Along with lockdowns, shopping frenzies and social distancing, COVID has brought the technologies that we once reserved for years down the track right to our doorstep. While Augmented Reality (AR) and Artificial Intelligence (AI) have slowly but surely been infiltrating our daily lives in recent years, COVID has accelerated this to an unprecedented extent.
Whatever the circumstance, one thing we can be sure of is that the future is coming. No matter the success of the standards and systems of the past, disruption is inevitable. Incidentally, it is in crises that the future often arrives. Think back to some of the biggest technological innovations of the past and you will find yourself in the greatest wars and struggles of history.
COVID is no different. The past few months have seen the future that we knew was awaiting us arrive far ahead of schedule bringing with it the innovations and solutions that we were promised in a decade.
Think back to your teachers at school. What characterised them? In schools, the approaches to teaching and authority tend to group themselves into four key categories.
These categories apply just as readily to forms of leadership that we come across in workplaces, teams and the public sphere. The traps that teachers fall into are just as dangerous for leaders in any industry and the potential for both harm and good is just as strong.
The need for change in education has been an urgent topic of interest in recent years. As it is perhaps the most future-focussed industry that exists, equipping the innovators, workers and leaders of tomorrow, its vulnerability to current disruption is a necessary area of concern.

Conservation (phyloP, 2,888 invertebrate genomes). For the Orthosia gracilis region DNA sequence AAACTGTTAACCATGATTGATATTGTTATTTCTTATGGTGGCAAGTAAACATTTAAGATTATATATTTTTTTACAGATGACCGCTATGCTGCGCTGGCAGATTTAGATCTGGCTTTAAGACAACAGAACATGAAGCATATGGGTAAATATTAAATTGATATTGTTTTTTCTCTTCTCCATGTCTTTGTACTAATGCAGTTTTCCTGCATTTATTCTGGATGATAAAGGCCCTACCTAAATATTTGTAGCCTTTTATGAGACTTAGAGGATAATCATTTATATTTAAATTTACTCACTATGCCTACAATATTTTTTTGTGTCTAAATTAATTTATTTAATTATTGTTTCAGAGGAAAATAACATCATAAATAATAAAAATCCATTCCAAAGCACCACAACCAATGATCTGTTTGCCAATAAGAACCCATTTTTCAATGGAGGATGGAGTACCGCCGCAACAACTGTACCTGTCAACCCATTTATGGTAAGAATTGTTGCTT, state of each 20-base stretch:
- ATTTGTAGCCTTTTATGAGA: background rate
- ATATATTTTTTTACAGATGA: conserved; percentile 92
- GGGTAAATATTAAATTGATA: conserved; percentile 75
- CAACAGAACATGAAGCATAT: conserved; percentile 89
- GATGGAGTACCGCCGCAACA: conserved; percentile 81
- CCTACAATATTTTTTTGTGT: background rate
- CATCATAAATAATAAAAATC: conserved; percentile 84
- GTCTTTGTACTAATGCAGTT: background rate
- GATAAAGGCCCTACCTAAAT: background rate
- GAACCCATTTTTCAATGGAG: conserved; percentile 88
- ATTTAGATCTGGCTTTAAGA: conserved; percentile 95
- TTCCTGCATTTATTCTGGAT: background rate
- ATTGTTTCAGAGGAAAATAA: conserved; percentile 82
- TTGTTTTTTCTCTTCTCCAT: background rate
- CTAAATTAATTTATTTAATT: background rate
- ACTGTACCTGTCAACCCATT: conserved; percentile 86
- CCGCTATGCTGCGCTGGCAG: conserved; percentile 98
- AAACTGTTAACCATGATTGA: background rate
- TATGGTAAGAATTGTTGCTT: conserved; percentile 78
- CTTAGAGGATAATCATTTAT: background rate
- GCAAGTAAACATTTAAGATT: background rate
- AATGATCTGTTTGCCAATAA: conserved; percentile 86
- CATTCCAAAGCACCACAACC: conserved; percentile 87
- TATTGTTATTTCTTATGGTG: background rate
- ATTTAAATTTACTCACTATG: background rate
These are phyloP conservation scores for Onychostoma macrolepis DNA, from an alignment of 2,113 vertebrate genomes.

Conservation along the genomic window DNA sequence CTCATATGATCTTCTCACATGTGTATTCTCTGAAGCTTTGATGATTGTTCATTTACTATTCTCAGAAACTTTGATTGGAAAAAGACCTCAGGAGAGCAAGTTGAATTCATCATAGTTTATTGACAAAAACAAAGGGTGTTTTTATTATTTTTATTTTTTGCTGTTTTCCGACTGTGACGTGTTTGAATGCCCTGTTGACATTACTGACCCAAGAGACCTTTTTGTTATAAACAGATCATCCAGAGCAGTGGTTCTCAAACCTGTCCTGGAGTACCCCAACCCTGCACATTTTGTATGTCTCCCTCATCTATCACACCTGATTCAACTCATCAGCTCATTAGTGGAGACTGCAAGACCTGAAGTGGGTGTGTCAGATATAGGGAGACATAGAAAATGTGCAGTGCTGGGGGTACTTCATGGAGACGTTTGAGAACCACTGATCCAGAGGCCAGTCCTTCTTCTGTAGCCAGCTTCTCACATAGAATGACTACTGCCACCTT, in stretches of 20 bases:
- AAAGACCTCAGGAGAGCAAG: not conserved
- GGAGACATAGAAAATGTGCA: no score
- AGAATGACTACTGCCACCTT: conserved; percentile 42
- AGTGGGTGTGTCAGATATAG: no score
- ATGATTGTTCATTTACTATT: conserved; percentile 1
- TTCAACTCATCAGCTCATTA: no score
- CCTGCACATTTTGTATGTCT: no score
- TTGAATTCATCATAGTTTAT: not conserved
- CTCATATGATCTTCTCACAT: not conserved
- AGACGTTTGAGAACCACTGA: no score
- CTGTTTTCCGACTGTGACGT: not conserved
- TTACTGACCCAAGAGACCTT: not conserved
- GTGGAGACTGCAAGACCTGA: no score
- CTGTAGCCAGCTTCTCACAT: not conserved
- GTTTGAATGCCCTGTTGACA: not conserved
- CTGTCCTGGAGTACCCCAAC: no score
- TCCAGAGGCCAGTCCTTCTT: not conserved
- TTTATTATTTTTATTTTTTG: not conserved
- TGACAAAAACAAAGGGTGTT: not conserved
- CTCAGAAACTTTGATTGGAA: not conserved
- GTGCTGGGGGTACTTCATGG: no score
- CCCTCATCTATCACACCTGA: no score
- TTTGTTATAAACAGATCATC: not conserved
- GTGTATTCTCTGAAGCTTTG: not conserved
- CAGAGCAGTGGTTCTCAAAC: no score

For many of us in the corporate or educational world, the idea of a Growth Mindset has been front of mind in recent years. In many of my own books and articles I have explored what constitutes a Growth Mindset, what differentiates it from a Fixed Mindset and how it can be fostered in workers, students and leaders.
However, a recent study reveals the emergence of a third kind of mindset that has proved to propel people further into innovation, creativity and efficiency than the other two ever could.
A number of years ago, a team of researchers conducted a fascinating and somewhat callous experiment in an effort to understand the process of conditioned behaviour.
As part of the experiment, scientists placed five monkeys in a room with a staircase in the centre and a bunch of bananas hanging at the top of the staircase. Whenever one of the monkeys would try to climb the steps to reach a banana, the scientists would use a hose to spray the other four monkeys with ice-cold water — much to their irritation.
Working from home has certainly been far from bliss for many of us. Attempting to do our office work within the clutter and distraction of home, navigating complex online modes of engagement and doing so within the stress of such an uncertain time has made this new work form challenging.
However, for the generation we thought would do best with it, given their demand for flexible working hours, their technological competence and their love for independence, working in isolation has proved even more difficult.
For years, it has been clear that education needs to evolve. Many teaching methods felt outdated when I was in school, let alone for current students who are preparing for a future that is fast-approaching.
The adults of tomorrow need to be equipped with skills that enable critical, creative and innovative thinking, but the teaching of today continues to drill existing knowledge and tired paradigms into students.